Every person should go on at least one pilgrimage in life
The sacred ceremonies and its different stages conducted in holy places are meant to convey the invisible part of the visible world.
By using consciousness it is still possible to experience rare and subtle effects in temples and natural places related to Siddhars.
The pilgrimage is an activity that frees you from karma.
The main purpose of the pilgrimage is to develop through conscious experience.
1. Read about Indian temples: Wikipedia
2. Read about Indian murtis: Wikipedia
Development through purification and experience
A pilgrimage is a journey to a place of worship or place of spiritual meaning that has been undertaken for the purpose of praying. This may be the place of birth or death of some saints. It can also be a place associated with some important life events of the saint, such as the place of his/her spiritual awakening or place for performing spiritual practices. The destination can also be various places associated with divine expression or presence (churches, temples, special buildings, natural places, etc.). When you go on a pilgrimage, you give up your daily life and retreat from the so-called “ordinary world” to cleanse, pray, gain knowledge and experience, becoming aware of their impact. On the pilgrimage, you will also come face to face with many questions about yourself and others, as well as with your own obstacles and limitations.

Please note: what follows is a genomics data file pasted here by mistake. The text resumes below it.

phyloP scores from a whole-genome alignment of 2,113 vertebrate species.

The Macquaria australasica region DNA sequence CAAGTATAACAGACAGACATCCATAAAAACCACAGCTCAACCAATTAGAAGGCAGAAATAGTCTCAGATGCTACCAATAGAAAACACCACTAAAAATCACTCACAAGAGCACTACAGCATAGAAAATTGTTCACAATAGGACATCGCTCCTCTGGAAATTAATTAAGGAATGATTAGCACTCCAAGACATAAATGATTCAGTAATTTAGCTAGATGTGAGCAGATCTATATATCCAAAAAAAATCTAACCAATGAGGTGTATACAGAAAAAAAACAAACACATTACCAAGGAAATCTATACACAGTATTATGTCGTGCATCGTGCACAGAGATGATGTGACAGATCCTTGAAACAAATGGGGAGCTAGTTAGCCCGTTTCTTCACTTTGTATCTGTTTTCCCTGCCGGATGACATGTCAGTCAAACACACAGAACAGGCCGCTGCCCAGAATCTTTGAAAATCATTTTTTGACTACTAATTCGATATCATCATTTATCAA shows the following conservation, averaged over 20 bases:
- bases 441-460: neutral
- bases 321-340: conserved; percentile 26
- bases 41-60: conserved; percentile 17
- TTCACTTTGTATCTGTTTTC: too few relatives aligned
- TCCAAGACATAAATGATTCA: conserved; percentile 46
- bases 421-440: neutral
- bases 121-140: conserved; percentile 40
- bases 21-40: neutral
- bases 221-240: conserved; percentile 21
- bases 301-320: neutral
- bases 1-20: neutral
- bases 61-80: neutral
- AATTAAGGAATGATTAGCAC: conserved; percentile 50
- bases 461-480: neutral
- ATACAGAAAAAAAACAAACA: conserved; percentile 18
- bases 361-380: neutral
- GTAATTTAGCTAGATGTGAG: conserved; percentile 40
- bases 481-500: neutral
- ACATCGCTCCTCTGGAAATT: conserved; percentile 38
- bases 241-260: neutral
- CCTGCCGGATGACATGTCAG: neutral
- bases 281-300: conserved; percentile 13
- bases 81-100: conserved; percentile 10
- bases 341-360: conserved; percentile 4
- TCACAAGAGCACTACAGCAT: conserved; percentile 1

Everything that comes into your life is a consequence
The pilgrimage is an activity that changes and frees you from karma. If you go along with the automatic emotions that daily and repeatedly arise, these forces grow into the leading habits of life – karmic forces. The world in which you live will constantly turn to you, and you habitually react to it, which in turn creates more karma. You can recognize the presence of bad karma from the fact that you do not feel well in life – because of poor health, complex interpersonal relationships, or other similar problems.
The pilgrim understands that he/she has done something to create the karma, and that such a journey can be consciously used as a means of getting rid of karma and gaining new knowledge and opportunities.